Student or Learner
"Dennis Connell, who works at a grocery store in the town, said emergency vehicles swarmed around City Hall, where the city courtroom is located on the second floor."
We say things like
"I'll be headed up to town at lunchtime to buy food at a supermarket."
"I was fixing dinner while he was in town."
Why is it "in the town" not "in town"? Is it similar to "He works in hospital" or "He works in the hospital."?
It's 'the' town because it refers back to a previous reference to it. When context supplies the 'previous reference' (by implication) there's no 'the'.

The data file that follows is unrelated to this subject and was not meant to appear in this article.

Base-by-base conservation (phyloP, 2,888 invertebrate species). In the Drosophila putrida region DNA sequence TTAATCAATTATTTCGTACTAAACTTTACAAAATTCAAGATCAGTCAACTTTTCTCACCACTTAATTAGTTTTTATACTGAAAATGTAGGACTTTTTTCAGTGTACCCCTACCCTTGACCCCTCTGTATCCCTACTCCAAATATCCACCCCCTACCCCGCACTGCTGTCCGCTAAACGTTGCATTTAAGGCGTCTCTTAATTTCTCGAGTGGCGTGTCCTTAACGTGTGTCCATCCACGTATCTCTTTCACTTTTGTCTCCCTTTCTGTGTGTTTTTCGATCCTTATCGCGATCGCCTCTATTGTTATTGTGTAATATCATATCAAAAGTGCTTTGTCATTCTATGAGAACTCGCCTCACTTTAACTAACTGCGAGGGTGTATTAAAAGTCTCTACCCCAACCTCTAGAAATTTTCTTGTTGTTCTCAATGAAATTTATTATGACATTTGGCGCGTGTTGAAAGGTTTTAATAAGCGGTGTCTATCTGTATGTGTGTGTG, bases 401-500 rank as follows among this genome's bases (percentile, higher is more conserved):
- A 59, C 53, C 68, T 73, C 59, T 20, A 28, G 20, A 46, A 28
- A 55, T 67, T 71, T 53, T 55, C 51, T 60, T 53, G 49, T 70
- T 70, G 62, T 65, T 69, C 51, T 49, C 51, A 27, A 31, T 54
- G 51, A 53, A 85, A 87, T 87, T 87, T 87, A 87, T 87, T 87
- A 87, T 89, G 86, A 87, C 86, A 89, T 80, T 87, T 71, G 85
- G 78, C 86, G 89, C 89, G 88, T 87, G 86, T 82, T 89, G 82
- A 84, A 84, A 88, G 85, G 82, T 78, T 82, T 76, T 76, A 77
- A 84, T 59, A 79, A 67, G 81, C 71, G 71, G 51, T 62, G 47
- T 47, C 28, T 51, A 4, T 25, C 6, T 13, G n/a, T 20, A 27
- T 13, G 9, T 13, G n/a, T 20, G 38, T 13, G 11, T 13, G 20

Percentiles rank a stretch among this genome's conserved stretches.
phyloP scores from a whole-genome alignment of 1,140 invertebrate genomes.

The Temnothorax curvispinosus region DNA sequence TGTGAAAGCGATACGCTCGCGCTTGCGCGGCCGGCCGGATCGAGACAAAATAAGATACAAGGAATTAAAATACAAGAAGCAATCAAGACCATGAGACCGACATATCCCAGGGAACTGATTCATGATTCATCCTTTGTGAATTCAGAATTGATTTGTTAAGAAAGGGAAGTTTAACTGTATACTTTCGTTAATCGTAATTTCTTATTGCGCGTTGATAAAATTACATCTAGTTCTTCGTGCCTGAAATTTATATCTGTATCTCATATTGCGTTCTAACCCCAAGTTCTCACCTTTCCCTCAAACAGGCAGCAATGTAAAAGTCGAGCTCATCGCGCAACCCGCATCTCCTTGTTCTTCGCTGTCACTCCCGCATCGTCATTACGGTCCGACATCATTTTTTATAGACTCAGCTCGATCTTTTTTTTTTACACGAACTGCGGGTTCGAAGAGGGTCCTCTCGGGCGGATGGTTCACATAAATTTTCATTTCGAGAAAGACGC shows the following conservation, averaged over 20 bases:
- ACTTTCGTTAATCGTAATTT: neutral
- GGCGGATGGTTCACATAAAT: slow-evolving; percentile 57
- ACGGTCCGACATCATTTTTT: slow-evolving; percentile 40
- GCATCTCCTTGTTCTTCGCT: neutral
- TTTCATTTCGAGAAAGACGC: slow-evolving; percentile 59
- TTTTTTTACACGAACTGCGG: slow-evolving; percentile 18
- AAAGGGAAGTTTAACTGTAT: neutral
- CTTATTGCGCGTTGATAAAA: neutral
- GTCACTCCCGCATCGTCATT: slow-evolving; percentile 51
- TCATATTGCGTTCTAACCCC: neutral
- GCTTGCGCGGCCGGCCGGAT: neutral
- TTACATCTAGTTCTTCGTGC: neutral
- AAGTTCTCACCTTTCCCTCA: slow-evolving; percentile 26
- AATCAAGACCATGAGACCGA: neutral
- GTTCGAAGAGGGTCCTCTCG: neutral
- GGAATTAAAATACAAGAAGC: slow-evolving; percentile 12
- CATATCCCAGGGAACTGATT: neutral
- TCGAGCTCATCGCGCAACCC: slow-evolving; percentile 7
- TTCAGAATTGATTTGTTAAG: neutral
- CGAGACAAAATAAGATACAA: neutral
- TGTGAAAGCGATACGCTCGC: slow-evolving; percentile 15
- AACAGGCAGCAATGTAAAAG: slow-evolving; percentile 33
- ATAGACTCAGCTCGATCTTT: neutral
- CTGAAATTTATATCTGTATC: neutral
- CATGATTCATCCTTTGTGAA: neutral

(This is a simplified answer. There was a time - in living memory - when anyone in the south of England who said 'in town' meant 'in London'; but that's a historical prejudice that students can safely ignore.)